Agreement. It adds that the TRIPS Council’s work on these
topics is to be guided by the TRIPS Agreement’s objectives
(Article 7) and principles (Article 8), and must take development
fully into account.

Relationship between trade and investment

This is a “Singapore issue” i.e. a working group set up by the


1996 Singapore Ministerial Conference has been studying it.

In the period up to the 2003 Ministerial Conference, the


declaration instructs the working group to focus on clarifying
the scope and definition of the issues, transparency, non-

25
discrimination, ways of preparing negotiated commitments,
development provisions, exceptions and balance-of-payments
safeguards, consultation and dispute settlement. The negotiated
commitments would be modelled on those made in services,
which specify where commitments are being made — “positive
lists” — rather than making broad commitments and listing
exceptions.

The declaration also spells out a number of principles such as


the need to balance the interests of countries where foreign
investment originates and where it is invested, countries’ right to
regulate investment, development, public interest and individual
countries’ specific circumstances. It also emphasizes support
and technical cooperation for developing and least-developed
countries, and coordination with other international
organizations such as the UN Conference on Trade and
Development (UNCTAD).

Interaction between trade and competition


policy

This is another “Singapore issue”, with a working group set up


in 1996 to study the subject.

In the period up to the 2003 Ministerial Conference, the


declaration instructs the working group to focus on clarifying:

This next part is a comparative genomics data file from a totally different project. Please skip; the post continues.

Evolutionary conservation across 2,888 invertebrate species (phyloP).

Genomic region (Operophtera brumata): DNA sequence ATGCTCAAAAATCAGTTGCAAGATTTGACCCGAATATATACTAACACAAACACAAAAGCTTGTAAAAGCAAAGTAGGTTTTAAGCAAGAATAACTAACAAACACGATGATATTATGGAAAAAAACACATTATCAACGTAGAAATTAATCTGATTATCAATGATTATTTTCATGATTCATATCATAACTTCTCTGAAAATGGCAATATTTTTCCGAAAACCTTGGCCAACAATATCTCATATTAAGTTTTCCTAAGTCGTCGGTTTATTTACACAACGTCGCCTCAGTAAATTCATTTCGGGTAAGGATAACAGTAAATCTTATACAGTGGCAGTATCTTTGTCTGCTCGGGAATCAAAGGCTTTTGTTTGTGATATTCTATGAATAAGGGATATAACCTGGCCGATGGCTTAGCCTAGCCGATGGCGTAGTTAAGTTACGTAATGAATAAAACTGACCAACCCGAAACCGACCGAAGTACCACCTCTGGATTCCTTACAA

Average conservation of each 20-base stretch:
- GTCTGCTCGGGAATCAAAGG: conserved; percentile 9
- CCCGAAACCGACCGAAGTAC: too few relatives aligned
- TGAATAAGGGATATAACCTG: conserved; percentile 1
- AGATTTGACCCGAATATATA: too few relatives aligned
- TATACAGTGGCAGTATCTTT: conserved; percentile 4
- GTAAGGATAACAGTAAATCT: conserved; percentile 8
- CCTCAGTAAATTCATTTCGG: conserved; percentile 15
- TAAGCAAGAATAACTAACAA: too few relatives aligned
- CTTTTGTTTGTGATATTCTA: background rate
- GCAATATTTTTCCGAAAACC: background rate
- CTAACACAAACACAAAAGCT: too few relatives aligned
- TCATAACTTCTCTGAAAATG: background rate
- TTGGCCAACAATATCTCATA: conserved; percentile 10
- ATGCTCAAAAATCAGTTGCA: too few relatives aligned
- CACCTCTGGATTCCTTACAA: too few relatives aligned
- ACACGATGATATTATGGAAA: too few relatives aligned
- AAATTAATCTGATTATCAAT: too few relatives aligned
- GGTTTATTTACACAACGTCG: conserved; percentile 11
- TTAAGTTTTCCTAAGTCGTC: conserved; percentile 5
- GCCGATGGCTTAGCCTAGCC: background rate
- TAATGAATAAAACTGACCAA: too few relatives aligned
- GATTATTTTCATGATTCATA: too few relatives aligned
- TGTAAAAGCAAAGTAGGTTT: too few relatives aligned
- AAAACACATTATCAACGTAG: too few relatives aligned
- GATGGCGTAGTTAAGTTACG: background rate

• core principles including transparency, non-discrimination


and procedural fairness, and provisions on “hardcore”
cartels (i.e. cartels that are formally set up)
• ways of handling voluntary cooperation on competition
policy among WTO member governments
• support for progressive reinforcement of competition
institutions in developing countries through capacity
building

26
The declaration says the work must take full account of
developmental needs. It includes technical cooperation and
capacity building, on such topics as policy analysis and
development, so that developing countries are better placed to
evaluate the implications of closer multilateral cooperation for
various developmental objectives. Cooperation with other
organizations such as the UN Conference on Trade and
Development (UNCTAD) is also included.

Transparency in government procurement

A third “Singapore issue” that was handled by a working group


set up by the Singapore Ministerial Conference in 1996.

The Doha Declaration says that the “negotiations shall be


limited to the transparency aspects and therefore will not restrict
the scope for countries to give preferences to domestic supplies
and suppliers” — it is separate from the pluri lateral
Government Procurement Agreement.

The declaration also stresses development concerns, technical


assistance and capacity building.

Since the 1 August 2004 decision, this subject has been dropped
from the Doha agenda.

Trade facilitation

A fourth “Singapore issue” kicked off by the 1996 Ministerial


Conference.

The declaration recognizes the case for “further expediting the


movement, release and clearance of goods, including goods in
transit, and the need for enhanced technical assistance and
capacity building in this area”.

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In the period until the Fifth Ministerial Conference in 2003, the
WTO Goods Council, which had been working on this subject
since 1997, “shall review and as appropriate, clarify and
improve relevant aspects of Articles 5 (‘Freedom of Transit’), 8
(‘Fees and Formalities Connected with Importation and
Exportation’) and 10 (‘Publication and Administration of Trade
Regulations’) of the General Agreement on Tariffs and Trade
(GATT 1994) and identify the trade facilitation needs and
priorities of Members, in particular developing and least-
developed countries”.

Those issues were cited in the 1 August 2004 decision that broke
the Cancún deadlock. Members agreed to start negotiations on
trade facilitation, but not the three other Singapore issues.

WTO rules: anti-dumping and subsidies

The ministers agreed to negotiations on the Anti-Dumping


(GATT Article 6) and Subsidies agreements. The aim is to
clarify and improve disciplines while preserving the basic,
concepts, principles of these agreements, and taking into account
the needs of developing and least-developed participants.